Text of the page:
If we focus on the negative, things can look hopeless…but something positive DID happened this year. The election of Trump re-invigorated and mobilized everyone concerned about the environment, social justice, economic justice, and health. Realizing also how connected these concepts are is no longer an abstract. It has became obvious in memes spread by middle school kids. When 11 year olds are ‘woke’ to these ideas we’re getting somewhere. The shift IS happening.

In the past year with Trump administration attacks on climate science, environmental regulations, groups and concerned citizens have been organizing like never before. Through social media, blogs, and small businesses, interests in ways to save the planet have sky-rocketed. Trends that have been simmering since 2006 have exploded.

It couldn’t come any sooner – In just the past month we’ve had at least 3 devastating hurricanes, unprecedented flooding and out of control wildfires in the west. The warnings Al Gore gave years ago as a nightmarish but distant future, are happening right now.

So, what are these trends I’ve been seeing – in stores, documentaries, book-sales, product sales, on social media, in local legislation, in laws around the world? By themselves they may seem small or inconsequential – but they are driving real changes in industries and policies around the world. Companies are shifting investments and product strategies because of these trends. Citizens are speaking up and demanding new laws.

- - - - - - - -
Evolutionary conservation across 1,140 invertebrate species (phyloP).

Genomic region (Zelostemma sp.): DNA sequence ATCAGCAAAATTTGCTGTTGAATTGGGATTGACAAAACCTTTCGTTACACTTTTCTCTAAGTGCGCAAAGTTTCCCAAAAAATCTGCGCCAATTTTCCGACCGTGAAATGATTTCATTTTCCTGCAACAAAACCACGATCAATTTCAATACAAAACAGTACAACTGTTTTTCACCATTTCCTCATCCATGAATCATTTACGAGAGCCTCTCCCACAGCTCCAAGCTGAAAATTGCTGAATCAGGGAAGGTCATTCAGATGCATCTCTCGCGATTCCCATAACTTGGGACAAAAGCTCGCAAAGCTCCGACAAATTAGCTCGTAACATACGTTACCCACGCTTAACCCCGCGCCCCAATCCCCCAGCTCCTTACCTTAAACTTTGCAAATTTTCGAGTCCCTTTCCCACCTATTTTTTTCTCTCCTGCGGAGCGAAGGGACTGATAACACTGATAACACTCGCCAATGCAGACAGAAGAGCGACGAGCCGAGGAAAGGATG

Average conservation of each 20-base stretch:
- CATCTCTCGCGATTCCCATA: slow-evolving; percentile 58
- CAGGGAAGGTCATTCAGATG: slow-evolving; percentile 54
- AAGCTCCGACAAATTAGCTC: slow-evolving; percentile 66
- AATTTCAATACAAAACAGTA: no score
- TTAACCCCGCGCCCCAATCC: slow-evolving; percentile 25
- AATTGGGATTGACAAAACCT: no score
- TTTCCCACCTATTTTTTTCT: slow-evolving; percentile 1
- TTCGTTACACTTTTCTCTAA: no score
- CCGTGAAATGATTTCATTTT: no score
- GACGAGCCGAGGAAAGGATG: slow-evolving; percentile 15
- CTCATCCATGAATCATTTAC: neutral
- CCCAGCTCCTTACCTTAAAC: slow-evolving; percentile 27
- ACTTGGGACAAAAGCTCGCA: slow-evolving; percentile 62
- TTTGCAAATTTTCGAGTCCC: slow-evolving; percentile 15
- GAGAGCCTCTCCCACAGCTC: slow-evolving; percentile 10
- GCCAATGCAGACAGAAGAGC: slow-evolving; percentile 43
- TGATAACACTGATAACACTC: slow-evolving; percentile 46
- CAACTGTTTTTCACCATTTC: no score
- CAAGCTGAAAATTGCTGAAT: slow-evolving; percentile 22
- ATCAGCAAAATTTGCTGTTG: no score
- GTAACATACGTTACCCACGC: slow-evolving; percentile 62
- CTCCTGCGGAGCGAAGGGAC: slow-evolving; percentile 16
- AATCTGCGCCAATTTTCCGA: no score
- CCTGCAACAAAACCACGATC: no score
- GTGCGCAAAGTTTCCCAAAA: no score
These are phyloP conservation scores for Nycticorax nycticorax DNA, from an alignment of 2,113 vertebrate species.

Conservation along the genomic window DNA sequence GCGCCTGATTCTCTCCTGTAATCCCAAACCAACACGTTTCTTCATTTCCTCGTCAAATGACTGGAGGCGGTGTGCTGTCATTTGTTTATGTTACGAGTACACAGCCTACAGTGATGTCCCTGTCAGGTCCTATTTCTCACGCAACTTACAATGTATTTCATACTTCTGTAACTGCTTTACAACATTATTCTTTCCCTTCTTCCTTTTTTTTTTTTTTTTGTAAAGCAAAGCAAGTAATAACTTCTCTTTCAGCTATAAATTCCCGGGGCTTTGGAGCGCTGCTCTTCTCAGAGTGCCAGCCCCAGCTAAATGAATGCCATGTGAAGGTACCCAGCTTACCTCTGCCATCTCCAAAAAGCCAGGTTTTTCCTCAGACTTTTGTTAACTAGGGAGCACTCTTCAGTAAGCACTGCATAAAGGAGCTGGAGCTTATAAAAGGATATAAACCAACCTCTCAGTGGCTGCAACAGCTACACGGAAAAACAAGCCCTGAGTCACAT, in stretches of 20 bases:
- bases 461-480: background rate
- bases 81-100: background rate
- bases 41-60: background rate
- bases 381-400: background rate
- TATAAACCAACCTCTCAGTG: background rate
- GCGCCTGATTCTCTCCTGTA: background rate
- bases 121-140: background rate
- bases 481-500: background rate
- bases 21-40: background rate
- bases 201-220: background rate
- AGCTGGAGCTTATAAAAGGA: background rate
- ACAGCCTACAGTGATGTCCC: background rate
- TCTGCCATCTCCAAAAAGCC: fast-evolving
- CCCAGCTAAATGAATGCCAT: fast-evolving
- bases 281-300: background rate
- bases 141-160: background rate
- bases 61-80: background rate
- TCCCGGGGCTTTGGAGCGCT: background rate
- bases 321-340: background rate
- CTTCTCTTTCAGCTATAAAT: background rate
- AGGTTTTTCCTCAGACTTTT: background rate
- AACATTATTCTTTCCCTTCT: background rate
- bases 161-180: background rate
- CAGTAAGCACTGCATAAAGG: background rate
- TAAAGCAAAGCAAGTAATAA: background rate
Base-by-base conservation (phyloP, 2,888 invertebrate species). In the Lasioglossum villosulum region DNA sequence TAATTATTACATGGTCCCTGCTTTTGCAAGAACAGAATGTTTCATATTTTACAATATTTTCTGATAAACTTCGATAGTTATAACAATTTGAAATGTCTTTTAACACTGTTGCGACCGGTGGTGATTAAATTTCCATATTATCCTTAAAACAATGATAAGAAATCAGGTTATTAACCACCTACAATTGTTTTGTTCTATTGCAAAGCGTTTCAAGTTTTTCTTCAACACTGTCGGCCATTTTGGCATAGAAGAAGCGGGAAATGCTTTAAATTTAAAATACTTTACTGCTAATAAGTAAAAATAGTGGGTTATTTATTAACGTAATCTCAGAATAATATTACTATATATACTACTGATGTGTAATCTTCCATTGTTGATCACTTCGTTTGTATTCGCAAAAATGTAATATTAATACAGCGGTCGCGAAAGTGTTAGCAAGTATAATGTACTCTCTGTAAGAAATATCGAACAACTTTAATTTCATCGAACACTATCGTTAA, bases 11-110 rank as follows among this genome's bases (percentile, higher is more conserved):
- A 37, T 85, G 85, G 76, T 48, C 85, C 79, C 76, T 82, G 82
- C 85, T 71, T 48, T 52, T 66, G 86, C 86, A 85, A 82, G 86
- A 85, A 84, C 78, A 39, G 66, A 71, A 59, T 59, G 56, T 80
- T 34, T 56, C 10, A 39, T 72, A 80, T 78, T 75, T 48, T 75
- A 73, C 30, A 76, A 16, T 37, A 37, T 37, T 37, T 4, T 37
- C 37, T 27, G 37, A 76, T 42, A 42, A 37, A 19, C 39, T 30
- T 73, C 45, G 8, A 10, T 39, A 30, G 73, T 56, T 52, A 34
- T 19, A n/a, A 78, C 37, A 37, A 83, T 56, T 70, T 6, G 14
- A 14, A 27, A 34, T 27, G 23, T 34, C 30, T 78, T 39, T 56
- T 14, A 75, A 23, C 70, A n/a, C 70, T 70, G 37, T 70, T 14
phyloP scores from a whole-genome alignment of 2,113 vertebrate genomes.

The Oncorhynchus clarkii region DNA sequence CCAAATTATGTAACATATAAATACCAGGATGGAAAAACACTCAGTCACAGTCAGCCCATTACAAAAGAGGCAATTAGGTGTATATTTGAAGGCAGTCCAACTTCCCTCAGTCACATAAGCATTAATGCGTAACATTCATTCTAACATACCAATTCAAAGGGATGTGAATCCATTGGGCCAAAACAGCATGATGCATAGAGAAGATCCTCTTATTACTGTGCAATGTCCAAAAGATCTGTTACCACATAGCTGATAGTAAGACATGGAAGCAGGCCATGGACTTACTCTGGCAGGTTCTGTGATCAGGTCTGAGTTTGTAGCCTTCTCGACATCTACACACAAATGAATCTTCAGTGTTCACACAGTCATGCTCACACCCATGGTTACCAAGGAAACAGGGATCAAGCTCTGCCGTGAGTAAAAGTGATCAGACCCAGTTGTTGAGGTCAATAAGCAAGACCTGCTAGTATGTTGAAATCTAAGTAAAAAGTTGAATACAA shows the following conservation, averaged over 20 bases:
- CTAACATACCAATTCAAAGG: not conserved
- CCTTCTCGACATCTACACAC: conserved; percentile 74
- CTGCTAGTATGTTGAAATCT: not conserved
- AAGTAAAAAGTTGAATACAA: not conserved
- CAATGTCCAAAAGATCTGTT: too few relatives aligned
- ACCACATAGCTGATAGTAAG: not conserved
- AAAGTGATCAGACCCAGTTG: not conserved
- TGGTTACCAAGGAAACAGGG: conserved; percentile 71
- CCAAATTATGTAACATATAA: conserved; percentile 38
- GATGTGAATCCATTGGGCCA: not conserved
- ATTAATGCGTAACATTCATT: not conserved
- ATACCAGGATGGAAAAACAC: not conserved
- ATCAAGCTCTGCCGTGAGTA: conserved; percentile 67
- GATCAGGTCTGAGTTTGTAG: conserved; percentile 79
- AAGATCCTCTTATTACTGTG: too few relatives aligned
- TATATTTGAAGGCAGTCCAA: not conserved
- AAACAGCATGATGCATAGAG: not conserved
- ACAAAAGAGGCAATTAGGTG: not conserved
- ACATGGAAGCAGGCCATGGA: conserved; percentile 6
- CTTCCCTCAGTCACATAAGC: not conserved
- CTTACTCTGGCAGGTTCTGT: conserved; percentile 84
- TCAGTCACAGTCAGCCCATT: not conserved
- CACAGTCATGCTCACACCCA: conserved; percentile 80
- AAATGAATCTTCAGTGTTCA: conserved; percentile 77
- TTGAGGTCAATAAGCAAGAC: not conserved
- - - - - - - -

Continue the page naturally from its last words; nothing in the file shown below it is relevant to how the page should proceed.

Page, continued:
recycling rates around the world

  • Plastic bag bansMother Nature Network has an interactive map of locales around the world that have banned plastic bags.

bag ban map

  • Rise of Tiny Homes
  • Interest in Minimalism
    • Growth in books and blogs on de-cluttering, simplifying, downsizing.
    • Swap party movement – articles showed up in blogs, on Pinterest – now even Oprah, Women’s Day, Weight Watchers and Good Housekeeping are telling Americans how to host a clothing swap party.
      • The average American throws away 70 lbs. of clothing and accessories each year. Instead – go to swap parties with your bags of clothing, books, accessories, home items. Visit with friends over drinks, snacks. Go home with new treasures. Remainders go to local charities.
  • Sustainable Farming
    • The Netherlands ,the second largest exporter of food in the world, employs techniques using 90% less water:
    • Aquaponics – chemical free, it also uses a fraction of the water used in conventional agriculture.